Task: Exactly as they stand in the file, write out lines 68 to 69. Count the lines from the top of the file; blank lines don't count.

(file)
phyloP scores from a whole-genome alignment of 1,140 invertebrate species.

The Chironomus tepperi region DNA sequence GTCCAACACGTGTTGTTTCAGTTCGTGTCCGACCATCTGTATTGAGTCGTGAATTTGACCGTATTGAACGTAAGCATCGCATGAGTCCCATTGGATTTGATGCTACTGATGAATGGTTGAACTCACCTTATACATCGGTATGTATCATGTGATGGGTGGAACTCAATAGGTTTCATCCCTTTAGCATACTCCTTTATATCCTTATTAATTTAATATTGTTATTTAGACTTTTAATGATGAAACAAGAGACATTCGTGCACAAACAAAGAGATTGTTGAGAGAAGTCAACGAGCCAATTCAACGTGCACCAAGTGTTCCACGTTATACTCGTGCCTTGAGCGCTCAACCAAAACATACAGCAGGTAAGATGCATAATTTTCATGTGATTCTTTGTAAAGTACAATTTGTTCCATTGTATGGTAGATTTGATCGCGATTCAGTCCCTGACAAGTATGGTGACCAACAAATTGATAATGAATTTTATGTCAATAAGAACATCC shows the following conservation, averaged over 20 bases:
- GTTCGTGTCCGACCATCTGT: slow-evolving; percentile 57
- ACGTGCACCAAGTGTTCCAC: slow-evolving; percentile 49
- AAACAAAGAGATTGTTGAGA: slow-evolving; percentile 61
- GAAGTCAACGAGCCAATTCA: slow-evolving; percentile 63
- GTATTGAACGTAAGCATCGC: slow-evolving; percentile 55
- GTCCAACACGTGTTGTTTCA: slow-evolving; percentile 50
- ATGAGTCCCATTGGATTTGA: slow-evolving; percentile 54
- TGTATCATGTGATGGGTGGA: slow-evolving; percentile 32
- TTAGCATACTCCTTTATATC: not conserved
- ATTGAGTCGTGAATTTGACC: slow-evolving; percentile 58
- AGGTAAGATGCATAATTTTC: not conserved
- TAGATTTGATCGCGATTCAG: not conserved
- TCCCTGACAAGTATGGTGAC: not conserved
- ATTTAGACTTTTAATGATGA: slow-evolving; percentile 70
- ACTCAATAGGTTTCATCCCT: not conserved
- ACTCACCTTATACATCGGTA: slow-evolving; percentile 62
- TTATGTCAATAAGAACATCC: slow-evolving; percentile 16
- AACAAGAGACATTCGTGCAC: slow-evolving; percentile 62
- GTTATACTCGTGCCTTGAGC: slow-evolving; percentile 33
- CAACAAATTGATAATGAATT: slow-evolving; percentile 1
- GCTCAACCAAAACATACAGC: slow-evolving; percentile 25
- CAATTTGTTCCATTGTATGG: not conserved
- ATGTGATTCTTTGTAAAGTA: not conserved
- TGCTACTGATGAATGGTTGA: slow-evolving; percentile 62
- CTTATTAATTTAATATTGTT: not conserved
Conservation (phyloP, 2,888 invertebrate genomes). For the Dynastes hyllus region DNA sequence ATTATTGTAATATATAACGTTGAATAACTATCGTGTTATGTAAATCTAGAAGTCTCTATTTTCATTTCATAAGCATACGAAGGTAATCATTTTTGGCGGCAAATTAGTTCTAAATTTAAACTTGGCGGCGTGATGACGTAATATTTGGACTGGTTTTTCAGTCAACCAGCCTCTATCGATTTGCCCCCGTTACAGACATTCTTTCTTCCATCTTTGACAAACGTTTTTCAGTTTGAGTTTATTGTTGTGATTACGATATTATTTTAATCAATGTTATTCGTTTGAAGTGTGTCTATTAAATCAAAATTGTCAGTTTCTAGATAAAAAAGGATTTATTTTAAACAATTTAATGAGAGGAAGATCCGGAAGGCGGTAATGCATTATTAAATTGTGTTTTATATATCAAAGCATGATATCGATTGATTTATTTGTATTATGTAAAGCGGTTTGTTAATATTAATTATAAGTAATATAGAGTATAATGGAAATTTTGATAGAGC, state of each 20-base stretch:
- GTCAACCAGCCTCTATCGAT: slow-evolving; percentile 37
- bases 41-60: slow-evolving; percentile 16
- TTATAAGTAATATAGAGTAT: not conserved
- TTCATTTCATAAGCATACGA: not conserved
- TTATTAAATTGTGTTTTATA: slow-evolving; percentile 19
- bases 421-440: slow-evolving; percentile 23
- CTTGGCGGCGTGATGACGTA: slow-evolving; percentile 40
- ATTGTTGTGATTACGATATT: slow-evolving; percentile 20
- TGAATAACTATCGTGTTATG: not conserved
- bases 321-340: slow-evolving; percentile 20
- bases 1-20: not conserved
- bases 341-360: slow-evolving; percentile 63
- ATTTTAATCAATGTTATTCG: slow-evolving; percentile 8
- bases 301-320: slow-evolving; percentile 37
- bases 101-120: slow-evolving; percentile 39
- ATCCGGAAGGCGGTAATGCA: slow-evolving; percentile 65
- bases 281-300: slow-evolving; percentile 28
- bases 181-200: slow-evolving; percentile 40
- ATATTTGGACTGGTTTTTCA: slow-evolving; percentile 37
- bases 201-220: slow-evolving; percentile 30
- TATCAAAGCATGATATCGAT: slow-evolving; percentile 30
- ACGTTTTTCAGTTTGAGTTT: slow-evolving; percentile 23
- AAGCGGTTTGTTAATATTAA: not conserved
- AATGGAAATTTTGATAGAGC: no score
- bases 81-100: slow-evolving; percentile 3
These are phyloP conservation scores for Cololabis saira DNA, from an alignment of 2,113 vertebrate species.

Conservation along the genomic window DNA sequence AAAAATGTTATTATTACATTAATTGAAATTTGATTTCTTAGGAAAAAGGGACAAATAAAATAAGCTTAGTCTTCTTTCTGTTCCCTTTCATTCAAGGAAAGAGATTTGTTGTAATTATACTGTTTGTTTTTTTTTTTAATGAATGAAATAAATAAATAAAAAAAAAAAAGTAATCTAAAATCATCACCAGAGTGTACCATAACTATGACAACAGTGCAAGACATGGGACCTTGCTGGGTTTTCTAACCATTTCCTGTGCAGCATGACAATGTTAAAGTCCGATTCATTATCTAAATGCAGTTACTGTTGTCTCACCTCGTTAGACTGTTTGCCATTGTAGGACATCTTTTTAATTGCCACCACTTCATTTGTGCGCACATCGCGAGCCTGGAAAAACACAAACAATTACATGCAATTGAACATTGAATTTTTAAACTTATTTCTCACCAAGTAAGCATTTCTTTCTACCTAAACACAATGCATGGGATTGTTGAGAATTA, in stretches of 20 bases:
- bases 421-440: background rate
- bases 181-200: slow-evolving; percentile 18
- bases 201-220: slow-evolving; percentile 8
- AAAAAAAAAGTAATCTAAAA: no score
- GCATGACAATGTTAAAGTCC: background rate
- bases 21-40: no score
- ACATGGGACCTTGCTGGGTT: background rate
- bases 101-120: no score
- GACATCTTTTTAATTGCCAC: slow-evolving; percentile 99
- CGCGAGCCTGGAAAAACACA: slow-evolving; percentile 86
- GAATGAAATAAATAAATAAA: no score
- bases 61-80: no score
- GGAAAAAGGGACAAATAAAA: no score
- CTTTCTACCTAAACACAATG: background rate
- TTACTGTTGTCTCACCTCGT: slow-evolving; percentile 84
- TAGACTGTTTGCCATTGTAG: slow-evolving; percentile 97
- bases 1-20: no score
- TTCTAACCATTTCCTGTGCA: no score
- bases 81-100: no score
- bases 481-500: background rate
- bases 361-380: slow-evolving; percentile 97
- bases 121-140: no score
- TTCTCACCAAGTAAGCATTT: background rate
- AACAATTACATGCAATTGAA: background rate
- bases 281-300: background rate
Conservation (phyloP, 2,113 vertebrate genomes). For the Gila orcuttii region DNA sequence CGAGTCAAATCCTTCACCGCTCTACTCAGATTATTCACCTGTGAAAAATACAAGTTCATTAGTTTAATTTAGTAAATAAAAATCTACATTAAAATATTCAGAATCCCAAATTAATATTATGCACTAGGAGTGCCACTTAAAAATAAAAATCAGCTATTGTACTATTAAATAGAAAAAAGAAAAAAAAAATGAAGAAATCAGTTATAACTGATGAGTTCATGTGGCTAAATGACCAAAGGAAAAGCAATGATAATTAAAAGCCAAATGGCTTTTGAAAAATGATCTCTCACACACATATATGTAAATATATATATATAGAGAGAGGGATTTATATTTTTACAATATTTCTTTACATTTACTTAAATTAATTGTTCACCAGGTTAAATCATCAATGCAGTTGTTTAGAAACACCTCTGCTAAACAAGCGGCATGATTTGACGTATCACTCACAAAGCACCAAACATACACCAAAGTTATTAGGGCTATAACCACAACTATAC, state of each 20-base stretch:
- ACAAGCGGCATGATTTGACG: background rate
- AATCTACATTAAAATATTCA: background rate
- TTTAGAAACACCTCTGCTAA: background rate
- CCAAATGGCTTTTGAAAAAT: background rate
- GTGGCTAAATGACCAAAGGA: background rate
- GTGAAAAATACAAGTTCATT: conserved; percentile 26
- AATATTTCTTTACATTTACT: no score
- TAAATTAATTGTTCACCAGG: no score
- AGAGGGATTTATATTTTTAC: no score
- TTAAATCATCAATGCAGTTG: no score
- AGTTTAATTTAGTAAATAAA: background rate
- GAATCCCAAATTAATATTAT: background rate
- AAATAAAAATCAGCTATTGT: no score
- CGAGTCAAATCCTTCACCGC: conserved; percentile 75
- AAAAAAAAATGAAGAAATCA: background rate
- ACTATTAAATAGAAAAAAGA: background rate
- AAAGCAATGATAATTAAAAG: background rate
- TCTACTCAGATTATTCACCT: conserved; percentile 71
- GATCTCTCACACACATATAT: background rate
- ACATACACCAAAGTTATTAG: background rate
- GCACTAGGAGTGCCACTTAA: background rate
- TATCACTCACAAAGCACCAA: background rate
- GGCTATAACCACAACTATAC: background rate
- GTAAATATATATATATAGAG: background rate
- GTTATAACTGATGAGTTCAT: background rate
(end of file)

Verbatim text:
- GGAAAAAGGGACAAATAAAA: no score
- CTTTCTACCTAAACACAATG: background rate